NSAIDs gastropathy is a frequent disease that we should take into account whenever there is a patient who consults due to long term dyspepsia or asthenia. Currently there are about 16,500 deaths a years due to complicatons from consumption of these drugs and there are more than one hundred thousand hospitalizations per year. This could give us an idea of the true importance of the problem. The most frequently involved risk factors and those which should also be taken into account are age (older than 65 years), combined use of an NSAID, anticoagulants or corticosteroids, SSRI or SNRIS, ulcer or previous gastropathy and the existence of any serious concomitant disease. Another aspect to consider is the eradication of Helicobacter (H.) pylori , where it seems that it is cost effective and reduces gastrointestinal complications. When a patient has risk factors and we are going to initiate NSAID treatment or continue it for any reason, or if when the patient is taking it for any reason, he or she has a GI event, we should always, when possible, suspend the NSAID and test for H. Pylori to see if it is positive and to eradicate it and then reinitiate the best possible NSAID treatment (if possible, always with the least gastrointestinal harm) considering the GI and cardiovascular risk factors and associating a gastrointestinal protector. The current role of COX-2, as NSAID and with a risk of less GI injury than the classical NSAIDs should also be taken into account although the cardiovascular risk of the patient should be considered in the decision of the therapeutic alternative.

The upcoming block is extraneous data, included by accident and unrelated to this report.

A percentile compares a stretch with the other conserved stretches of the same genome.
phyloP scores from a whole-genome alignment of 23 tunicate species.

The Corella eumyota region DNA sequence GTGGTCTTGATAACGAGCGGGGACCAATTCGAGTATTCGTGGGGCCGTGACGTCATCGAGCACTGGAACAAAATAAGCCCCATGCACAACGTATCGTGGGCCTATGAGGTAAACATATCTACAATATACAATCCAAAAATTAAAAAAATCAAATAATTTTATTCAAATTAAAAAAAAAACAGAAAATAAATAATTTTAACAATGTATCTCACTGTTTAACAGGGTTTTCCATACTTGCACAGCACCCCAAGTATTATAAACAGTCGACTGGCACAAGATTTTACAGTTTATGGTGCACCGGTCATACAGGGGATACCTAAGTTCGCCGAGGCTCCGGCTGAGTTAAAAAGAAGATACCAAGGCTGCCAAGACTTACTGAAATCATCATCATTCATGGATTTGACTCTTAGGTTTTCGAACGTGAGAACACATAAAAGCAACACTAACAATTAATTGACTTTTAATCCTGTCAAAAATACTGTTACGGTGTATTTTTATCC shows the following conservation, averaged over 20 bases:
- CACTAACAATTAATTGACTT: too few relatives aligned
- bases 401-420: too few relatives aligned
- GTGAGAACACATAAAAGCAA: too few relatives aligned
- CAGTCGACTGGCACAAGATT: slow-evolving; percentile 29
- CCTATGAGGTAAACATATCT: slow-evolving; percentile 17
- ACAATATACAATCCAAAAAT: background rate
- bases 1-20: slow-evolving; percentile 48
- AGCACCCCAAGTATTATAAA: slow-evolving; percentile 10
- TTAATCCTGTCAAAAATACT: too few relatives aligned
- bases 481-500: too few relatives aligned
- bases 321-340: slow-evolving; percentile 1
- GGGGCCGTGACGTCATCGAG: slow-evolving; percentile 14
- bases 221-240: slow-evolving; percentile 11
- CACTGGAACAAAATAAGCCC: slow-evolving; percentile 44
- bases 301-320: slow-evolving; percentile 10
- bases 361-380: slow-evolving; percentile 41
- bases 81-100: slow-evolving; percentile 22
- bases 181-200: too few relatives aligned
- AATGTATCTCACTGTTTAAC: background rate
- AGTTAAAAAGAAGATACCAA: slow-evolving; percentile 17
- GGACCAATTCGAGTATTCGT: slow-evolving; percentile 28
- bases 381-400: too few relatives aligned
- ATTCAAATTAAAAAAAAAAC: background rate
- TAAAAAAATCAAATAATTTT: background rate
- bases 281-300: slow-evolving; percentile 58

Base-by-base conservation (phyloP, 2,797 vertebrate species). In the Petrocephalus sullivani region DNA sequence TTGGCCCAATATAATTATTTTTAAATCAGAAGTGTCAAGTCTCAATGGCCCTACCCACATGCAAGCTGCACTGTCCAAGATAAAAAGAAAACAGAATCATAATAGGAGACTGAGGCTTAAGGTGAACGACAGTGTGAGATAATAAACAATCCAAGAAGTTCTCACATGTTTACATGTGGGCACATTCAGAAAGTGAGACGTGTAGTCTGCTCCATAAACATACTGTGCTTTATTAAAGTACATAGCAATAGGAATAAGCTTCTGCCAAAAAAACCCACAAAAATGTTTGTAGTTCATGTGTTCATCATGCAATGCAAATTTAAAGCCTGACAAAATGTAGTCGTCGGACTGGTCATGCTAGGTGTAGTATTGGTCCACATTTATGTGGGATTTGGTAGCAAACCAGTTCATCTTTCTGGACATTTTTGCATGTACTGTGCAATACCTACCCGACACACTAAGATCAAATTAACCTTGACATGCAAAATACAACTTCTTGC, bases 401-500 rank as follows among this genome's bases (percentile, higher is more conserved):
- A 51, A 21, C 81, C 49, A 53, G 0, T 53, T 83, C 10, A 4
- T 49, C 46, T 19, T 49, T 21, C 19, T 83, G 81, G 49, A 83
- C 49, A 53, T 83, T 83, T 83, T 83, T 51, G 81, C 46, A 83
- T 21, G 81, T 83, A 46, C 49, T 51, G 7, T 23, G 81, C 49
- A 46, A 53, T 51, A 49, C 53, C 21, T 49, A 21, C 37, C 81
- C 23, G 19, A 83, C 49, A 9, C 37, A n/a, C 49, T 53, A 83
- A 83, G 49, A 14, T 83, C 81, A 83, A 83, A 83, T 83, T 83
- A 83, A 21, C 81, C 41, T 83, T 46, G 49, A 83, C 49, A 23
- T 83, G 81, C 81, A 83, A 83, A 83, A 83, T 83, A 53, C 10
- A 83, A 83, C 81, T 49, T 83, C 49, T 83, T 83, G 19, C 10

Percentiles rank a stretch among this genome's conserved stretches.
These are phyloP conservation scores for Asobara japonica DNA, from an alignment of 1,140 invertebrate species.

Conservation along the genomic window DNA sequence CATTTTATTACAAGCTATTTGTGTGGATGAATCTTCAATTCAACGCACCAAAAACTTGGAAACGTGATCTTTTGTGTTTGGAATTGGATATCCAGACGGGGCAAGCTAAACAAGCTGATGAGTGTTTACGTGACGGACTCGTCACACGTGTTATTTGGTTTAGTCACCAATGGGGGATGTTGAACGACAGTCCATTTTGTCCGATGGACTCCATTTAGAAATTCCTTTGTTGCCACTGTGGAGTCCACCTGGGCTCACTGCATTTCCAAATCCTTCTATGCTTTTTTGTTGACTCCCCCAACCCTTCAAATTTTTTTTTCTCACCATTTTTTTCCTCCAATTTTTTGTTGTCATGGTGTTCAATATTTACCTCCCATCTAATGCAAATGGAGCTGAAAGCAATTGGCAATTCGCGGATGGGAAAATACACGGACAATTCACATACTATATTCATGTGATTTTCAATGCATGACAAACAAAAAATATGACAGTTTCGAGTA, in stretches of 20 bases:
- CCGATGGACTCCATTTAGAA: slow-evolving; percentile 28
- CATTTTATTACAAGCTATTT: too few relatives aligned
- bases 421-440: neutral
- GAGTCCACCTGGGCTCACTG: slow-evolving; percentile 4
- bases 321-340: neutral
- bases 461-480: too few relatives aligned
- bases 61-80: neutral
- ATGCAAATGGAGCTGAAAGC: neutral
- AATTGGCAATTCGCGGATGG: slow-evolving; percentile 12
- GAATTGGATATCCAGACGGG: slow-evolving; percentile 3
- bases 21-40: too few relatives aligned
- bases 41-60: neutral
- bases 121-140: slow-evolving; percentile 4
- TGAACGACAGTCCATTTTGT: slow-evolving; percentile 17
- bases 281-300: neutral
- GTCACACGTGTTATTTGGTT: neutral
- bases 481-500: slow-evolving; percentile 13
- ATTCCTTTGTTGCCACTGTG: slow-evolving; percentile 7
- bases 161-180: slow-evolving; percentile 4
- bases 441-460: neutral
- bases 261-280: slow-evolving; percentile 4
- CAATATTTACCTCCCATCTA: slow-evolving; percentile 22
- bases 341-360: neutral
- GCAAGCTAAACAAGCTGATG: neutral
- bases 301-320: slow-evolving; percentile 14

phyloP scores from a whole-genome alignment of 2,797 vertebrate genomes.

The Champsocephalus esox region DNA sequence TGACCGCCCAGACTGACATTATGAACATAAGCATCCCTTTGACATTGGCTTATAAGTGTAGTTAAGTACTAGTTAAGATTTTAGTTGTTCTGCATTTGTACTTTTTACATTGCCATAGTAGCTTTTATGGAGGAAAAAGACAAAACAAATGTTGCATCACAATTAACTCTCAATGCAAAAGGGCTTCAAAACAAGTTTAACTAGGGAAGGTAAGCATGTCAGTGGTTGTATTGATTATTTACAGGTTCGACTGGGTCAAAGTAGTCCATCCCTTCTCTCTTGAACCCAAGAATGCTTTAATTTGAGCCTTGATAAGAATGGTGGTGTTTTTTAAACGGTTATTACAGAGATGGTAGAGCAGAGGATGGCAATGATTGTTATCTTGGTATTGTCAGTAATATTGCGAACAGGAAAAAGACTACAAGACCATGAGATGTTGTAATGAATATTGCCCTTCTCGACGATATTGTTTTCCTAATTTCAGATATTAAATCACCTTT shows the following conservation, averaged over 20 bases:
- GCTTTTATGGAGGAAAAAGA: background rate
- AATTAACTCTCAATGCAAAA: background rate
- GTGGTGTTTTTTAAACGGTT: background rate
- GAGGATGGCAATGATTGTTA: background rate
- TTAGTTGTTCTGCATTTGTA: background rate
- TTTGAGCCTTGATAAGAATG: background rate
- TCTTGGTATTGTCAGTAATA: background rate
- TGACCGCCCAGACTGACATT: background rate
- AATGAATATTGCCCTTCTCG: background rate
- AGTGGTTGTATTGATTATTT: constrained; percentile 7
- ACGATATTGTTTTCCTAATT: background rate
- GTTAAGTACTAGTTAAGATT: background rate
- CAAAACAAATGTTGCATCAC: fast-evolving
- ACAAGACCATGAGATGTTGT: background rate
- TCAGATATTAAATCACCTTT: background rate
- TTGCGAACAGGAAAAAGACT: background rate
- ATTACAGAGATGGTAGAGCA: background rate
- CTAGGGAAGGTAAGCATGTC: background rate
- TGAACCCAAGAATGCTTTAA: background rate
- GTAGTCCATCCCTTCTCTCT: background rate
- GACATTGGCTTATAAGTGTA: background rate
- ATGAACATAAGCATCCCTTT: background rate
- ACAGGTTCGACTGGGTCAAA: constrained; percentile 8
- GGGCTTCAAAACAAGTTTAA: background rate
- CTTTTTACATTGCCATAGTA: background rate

In the 1990s, researchers discovered that two different COX enzymes exist: COX-1 and COX-2. COX-1 is present in most tissues, including the stomach lining. It’s also involved in kidney function. COX-2 is the enzyme primarily present at sites of inflammation . Both COX-1 and COX-2 convert arachidonic acid to prostaglandin, resulting in pain and inflammation. The anti-inflammatory action of NSAIDs is mainly due to inhibition of COX-2, and their unwanted side effects (like bleeding ulcers) are largely due to inhibition of COX-1. ( 12 )